> knowing how to be forbearing alone makes one victorious.
    > Samyutta Nikaya I, 163- Hide quoted text -
    >
    > - Show quoted text -


    I am sort of doing that right now. I chopped a half of one up...(they
    are huge) chopped it up into small pieces like and apple. I seasoned
    it, threw in some bell peppers, a little bit of tomato, then I put it
    in the bottom of my crock pot. On top of that I placed one chicken
    breast...hoping that the juice from the chicken will also flavor the
    rutabago. I understand that it is just another kind of turnip. To
    be honest , when I bought it I thought it was a turnip but the cashier
    told me it was a rhutabago. I told her I sitll wanted it.

  7. #7
    Evelyn Guest

    Default Re: Am I getting desperate? RUTABAGA?

    "Julie Bove" <[email protected]> wrote in message
    news:gvout3$kvn$[email protected]..
    >
    > "Robert of St Louis" <[email protected]> wrote in message
    > news:[email protected]...
    >> The Cook's Fresh Market Web site describes rutabaga as a member of the
    >> mustard family, like broccoli, Brussels sprouts, radishes, turnips,
    >> and califlower.
    >>
    >> Sometimes this root vegetable is called "Swedes," a reference to its
    >> popularity among the Swedish. Rutabegas are rich in vitamins A and C
    >> and also contain potassium, calcium, iron, and niacin.
    >>
    >> A cup of rutabaga has only 50 calories.

    >
    > I thought Swedes were eggplant?




    No, swedes are large root vegetables, often called a turnip, but more
    correctly called a Rutabaga.

    --

    Evelyn

    The fool thinks he has won a battle when he bullies with harsh speech, but
    knowing how to be forbearing alone makes one victorious.
    Samyutta Nikaya I, 163


  8. #8
    W. Baker Guest

    Default Re: Am I getting desperate? RUTABAGA?

    Robert of St Louis <[email protected]> wrote:
    : On May 29, 10:23?am, "Evelyn" <evelyn.r...@gmail.com> wrote:
    : > "Robert of St Louis" <free.tun...@gmail.com> wrote in messagenews:[email protected]...
    : > On May 29, 9:49 am, "Evelyn" <evelyn.r...@gmail.com> wrote:
    : > > "Robert of St Louis" <free.tun...@gmail.com> wrote in
    : > > messagenews:[email protected]...
    : >
    : > > > The Cook's Fresh Market Web site describes rutabaga as a member of the
    : > > > mustard family, like broccoli, Brussels sprouts, radishes, turnips,
    : > > > and califlower.
    : >
    : > > > Sometimes this root vegetable is called "Swedes," a reference to its
    : > > > popularity among the Swedish. Rutabegas are rich in vitamins A and C
    : > > > and also contain potassium, calcium, iron, and niacin.
    : >
    : > > > A cup of rutabaga has only 50 calories.
    : >
    : > > I love them! If you mash them with a little splenda and butter they are
    : > > delicious.
    : >
    : >
    : > We eat them not because they are healthy, but because we like them. ? They
    : > are also good if you cut them into chunks, sprinkle with salt, pepper and
    : > garlic and oil, and bake them in a hot oven.
    : >
    : > My mother always would include a potato in the batch when she boiled them,
    : > because they would mash a little nicer.
    : >
    : > I almost always boil, then mash them with butter, milk, salt and pepper.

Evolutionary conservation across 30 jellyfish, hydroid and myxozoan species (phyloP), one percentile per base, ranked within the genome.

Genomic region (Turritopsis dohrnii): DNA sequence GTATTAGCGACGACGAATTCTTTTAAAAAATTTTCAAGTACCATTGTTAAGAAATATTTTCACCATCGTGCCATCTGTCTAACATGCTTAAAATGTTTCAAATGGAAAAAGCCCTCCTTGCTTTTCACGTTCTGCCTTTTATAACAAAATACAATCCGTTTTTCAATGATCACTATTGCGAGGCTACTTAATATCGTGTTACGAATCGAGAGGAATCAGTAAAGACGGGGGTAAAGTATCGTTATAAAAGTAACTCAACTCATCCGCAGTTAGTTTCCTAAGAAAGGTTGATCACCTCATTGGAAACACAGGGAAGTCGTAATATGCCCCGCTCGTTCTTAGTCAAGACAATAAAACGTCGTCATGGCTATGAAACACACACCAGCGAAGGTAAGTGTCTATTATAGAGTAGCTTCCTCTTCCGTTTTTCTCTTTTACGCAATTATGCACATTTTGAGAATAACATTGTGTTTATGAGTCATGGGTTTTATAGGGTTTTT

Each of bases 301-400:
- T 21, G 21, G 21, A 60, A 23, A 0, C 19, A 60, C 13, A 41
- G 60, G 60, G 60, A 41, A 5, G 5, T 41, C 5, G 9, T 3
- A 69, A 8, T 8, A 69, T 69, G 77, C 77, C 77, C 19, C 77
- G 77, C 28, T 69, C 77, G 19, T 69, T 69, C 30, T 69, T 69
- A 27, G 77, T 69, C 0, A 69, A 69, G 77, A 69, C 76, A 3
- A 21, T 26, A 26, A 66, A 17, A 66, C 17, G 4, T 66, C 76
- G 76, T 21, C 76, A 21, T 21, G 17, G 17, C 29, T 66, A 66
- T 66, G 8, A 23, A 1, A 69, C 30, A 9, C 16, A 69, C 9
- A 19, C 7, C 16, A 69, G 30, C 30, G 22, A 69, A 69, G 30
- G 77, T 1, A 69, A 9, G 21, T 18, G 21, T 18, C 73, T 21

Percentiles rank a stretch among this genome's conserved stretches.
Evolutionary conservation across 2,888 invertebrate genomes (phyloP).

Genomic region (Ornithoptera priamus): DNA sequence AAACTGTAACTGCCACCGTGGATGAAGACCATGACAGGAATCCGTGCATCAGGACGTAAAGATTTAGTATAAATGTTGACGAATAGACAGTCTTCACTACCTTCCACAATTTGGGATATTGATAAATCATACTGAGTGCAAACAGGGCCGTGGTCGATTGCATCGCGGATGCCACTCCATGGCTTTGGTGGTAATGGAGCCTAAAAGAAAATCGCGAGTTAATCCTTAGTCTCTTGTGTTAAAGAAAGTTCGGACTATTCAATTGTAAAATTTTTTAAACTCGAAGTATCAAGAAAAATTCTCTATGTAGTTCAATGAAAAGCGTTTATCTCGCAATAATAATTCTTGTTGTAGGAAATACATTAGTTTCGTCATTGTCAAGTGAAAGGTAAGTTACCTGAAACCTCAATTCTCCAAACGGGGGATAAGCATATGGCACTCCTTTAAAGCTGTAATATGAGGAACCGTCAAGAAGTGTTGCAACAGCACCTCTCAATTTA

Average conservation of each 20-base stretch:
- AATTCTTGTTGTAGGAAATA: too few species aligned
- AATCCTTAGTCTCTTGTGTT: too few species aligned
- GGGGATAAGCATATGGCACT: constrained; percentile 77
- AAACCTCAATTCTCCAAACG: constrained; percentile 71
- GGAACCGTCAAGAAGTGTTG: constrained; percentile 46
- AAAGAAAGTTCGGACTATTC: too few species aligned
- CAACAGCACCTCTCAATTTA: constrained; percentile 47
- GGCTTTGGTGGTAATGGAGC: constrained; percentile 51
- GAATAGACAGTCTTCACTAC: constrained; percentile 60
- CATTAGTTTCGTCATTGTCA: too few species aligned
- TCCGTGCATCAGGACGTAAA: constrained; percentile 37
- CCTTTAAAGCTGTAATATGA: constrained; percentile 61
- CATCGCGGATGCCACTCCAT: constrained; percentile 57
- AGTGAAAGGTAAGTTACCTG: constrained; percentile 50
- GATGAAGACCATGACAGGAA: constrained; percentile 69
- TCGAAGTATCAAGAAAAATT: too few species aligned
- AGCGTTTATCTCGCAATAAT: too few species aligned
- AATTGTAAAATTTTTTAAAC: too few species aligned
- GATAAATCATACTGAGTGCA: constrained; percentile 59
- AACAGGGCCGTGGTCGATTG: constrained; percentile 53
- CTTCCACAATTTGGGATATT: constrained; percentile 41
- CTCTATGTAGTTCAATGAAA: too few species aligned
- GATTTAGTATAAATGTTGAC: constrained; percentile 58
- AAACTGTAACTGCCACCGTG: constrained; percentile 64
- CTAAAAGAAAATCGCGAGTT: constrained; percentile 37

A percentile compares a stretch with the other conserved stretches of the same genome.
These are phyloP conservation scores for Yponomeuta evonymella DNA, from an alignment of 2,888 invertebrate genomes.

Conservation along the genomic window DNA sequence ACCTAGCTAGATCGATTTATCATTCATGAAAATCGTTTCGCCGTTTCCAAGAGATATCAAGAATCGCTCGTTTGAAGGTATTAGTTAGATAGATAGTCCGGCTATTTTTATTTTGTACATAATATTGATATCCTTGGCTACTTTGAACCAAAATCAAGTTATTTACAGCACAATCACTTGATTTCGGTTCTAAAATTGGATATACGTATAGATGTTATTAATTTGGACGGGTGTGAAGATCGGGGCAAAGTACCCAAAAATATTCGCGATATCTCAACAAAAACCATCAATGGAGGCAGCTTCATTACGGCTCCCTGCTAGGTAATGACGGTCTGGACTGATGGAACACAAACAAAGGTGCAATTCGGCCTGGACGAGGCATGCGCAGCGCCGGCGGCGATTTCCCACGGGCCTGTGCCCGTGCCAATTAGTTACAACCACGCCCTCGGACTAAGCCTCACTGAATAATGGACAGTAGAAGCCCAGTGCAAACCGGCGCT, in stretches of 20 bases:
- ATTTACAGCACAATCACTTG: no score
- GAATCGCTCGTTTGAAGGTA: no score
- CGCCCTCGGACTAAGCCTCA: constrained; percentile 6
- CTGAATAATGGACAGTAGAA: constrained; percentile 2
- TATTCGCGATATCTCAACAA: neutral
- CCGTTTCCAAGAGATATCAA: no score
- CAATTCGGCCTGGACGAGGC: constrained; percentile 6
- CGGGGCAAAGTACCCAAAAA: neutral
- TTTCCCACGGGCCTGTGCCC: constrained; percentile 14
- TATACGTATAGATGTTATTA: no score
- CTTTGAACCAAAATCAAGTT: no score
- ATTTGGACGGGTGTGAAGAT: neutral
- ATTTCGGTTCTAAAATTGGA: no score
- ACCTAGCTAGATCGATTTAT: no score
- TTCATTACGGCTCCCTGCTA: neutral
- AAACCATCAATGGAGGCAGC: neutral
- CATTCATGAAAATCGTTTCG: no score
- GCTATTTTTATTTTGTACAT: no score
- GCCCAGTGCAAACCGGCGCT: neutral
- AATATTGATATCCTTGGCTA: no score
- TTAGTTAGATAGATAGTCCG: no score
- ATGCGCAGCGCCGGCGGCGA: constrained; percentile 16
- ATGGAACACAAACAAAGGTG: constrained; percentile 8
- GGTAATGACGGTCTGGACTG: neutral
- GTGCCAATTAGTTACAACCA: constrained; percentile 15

: >
    : > Evelyn

    : I am sort of doing that right now. I chopped a half of one up...(they
    : are huge) chopped it up into small pieces like and apple. I seasoned
    : it, threw in some bell peppers, a little bit of tomato, then I put it
    : in the bottom of my crock pot. On top of that I placed one chicken
    : breast...hoping that the juice from the chicken will also flavor the
    : rutabago. I understand that it is just another kind of turnip. To
    : be honest , when I bought it I thought it was a turnip but the cashier
    : told me it was a rhutabago. I told her I sitll wanted it.

    Rutabegas are sometimes called turnips. My Mother called them that too.
    I, personally, don't like them, but that is just me. I do usse the white
    turnips with teh purple bottoms in stews, and soups in place of potatoes.
    Cuts the carbs adn the add a good taste, too.

    Your cooking experiment sounds like a good idea and the way to go as a
    dibetic.

    As far a bread goes, there are many lower carb varieties in the marke(not
    all at all markets). I get low carb pitas at about 8 grams of usable carbs
    (net of fiber) per pits, instead of the usual 30 or so. Both Arnold and
    Pepperidge make low carb breads that have 5 or 6 grams per slice and they
    are not he very light weight ones like the "light" breads. I also get
    wraps that are low carb6-8 per wrap or torillas that are similar. Thes
    can be very helpful in working out your meals. For exmple, you can make a
    sanwich but stuffign the pita with whatever filling you want an use it for
    a lunch or a picnic.

    ALL IS NOT LOST!

    Wendy

  9. #9
    W. Baker Guest

    Default Re: Am I getting desperate? RUTABAGA?

    Julie Bove <[email protected]> wrote:

    : "Robert of St Louis" <[email protected]> wrote in message
    : news:[email protected]...
    : > The Cook's Fresh Market Web site describes rutabaga as a member of the
    : > mustard family, like broccoli, Brussels sprouts, radishes, turnips,
    : > and califlower.
    : >
    : > Sometimes this root vegetable is called "Swedes," a reference to its
    : > popularity among the Swedish. Rutabegas are rich in vitamins A and C
    : > and also contain potassium, calcium, iron, and niacin.
    : >
    : > A cup of rutabaga has only 50 calories.

    : I thought Swedes were eggplant?

    Nope, they are those big orangy balls, usually with wax on them and hard a
    a rock. sometimtes called rutabegas , somtimes turnips and sometimes
    swedes. They keep forever, so were a stable during the winter before
    refrigeration came in.

    Wendy

  10. #10
    Evelyn Guest

    Default Re: Am I getting desperate? RUTABAGA?

    "Robert of St Louis" <[email protected]> wrote in message
    news:[email protected]...
    On May 29, 10:23 am, "Evelyn" <evelyn.r...@gmail.com> wrote:
    > "Robert of St Louis" <free.tun...@gmail.com> wrote in
    > messagenews:[email protected]...
    > On May 29, 9:49 am, "Evelyn" <evelyn.r...@gmail.com> wrote:
    >
    >
    >
    >
    >
    > > "Robert of St Louis" <free.tun...@gmail.com> wrote in
    > > messagenews:[email protected]...